Thursday, May 26, 2022

Campaign finances: Pierce raises more than all challengers combined in first quarter, Olson-Boseman spends $27

LeAnn Pierce, a Republican candidate for New Hanover County commissioner, raised $67,482 between the beginning of January and the end of April. (Port City Daily/Shea Carver)

NEW HANOVER COUNTY — LeAnn Pierce far outpaced her competition in the first quarter of campaign financing, raising a whopping $67,482 since January to benefit her race for a seat on the New Hanover County Board of Commissioners. The Republican candidate was trailed not-so-closely behind by one of her party competitors, Joe Irrera, collecting $24,345.

Comparatively, Democrat Travis Robinson has committed to raising no more than $1,000 in the election cycle and therefore is not required to file campaign finance reports under North Carolina law. Current New Hanover County Chairwoman Julia Olson-Boseman — who has faced backlash for failing to report her campaign financials and pay fines — recorded spending just $27 of $5,000-plus in contributions during quarter one.

Pierce, the former mayor of Carolina Beach, has recorded $81,507 in finances total this election cycle. Her most generous donation so far in 2022 came from the CEO of PolyQuest, a plastics manufacturer; John Marinelli issued a $5,400 payment.

Tim Milam, CEO of Coldwell Banker Sea Coast Advantage, was another strong supporter with a $3,000 gift. Pierce also secured $2,500 each from nonprofit executive Susie Sewell, Carolina Retreats owner Mike Harrington and developer D Logan of Logan Homes.

In the first quarter, Pierce disbursed $50,476 on operating expenses. Her highest expenses were billboards, spending $10,260 between Tedder Media Management and Lamar Advertising. Another $10,000 went to Full Rudder Creative for TV and radio ads.

Behind Pierce, Irrera has documented $48,140 in finances so far this election cycle. Almost all of his first-quarter earnings came from individual donors, with the exception of a $250 backing from city councilman Charlie Rivenbark’s election committee and $500 from former commissioner Woody White’s campaign.

Mike McCarley, founder of Carolina Marine Terminal, signed the largest check with $2,000 in the dollar box. Irrera also earned $1,000 each from Hank Estep, president of insurance group GriffinEstep, and attorney George Rountree.

Irrera spent $19,030 over the past four months, with $4,500 going toward social media.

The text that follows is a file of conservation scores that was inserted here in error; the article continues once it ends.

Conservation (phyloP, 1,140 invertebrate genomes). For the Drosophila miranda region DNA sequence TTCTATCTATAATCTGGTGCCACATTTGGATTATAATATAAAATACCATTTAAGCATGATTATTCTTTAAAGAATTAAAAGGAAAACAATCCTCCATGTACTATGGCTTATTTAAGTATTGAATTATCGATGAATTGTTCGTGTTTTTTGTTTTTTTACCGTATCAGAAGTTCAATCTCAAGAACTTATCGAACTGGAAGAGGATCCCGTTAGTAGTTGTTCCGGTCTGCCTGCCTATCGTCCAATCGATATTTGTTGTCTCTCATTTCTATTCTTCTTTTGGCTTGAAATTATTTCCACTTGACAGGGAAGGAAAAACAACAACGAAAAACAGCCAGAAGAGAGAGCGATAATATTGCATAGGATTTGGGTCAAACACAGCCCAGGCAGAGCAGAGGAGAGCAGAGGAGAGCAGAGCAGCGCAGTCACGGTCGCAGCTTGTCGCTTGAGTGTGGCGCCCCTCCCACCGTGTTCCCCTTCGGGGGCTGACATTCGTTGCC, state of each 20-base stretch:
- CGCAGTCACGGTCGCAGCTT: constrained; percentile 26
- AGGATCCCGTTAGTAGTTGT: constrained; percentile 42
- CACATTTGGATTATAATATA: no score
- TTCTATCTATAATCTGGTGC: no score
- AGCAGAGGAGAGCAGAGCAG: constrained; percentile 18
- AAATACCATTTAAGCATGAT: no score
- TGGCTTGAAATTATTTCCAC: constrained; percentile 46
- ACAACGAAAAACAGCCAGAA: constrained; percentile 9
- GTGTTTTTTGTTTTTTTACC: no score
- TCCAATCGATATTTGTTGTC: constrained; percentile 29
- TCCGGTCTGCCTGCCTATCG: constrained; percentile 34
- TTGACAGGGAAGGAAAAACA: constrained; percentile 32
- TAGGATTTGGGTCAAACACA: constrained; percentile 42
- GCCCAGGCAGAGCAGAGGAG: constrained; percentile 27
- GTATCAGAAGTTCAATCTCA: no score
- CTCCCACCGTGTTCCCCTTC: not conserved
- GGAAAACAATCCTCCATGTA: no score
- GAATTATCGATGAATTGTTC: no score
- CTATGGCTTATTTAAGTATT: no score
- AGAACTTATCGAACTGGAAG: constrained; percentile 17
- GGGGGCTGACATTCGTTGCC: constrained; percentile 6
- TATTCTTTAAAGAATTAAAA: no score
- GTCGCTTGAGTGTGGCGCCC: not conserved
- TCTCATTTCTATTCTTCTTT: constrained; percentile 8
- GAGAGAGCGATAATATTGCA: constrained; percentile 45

Republican Tom Toby was right behind Irrera, raising close to $20,000 in the first quarter. He’s collected just over $21,000 throughout the entire election cycle.

Toby’s campaign finance report lists a number of $100 and $500 contributors and several $1,000 gifts, but his strongest financial proponent was Lara Logan of Logan Homes, who wrote a $5,600 check.

In the first quarter, the commissioner hopeful expended $13,488. ​​Just over $400 of that was used to deck out a car with a custom election decal, and he paid Island Cruises $1,000 to rent a private charter for the “Tom Cruise,” his campaign event. He’s also spent $4,400 on billboard advertising and $2,928 on yard signs.

With $6,685 contributed personally, Harry Knight has tracked $7,179 in campaign finances during the four-month quarter. He had just five donors; the most willing, Jane and Scott Sullivan, both signed $500 checks.

So far in the election cycle, the Republican candidate has reported $8,625 total in funds.

The two incumbents in the race — Olson-Boseman and Rob Zapple — both reported the least amount of cash. Zapple, a Democrat, raised $4,830 in the first quarter with a $1,000 gift from Ken Dull, president of McKinley Building Corporation, and four $500 donations.

Zapple dropped $3,100 on operating expenses in the first quarter. In all during this election cycle, he’s reported having $12,104.

His colleague and fellow Democrat Olson-Boseman raised $5,250 and spent just $27.29 on office expenses, according to the disclosure report. Her biggest donor was Jason Thompson with a $1,500 contribution, but she also accepted $500 offerings from several local professionals. She’s left with $5,222 to spend through the rest of the election or, if unused, to give to charities or other political campaigns.

Reach the reporter at or @alexsands_

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Alexandria Sands
Alexandria Sands is a journalist covering New Hanover County and education. Before Port City Daily, she reported for the award-winning State Port Pilot in Southport. She graduated from UNC Charlotte and wrote for several Charlotte publications while there. When not writing, Williams is most likely in the gym, reading or spending time with her Golden Pyrenees. Reach her at or on Twitter @alexsands_

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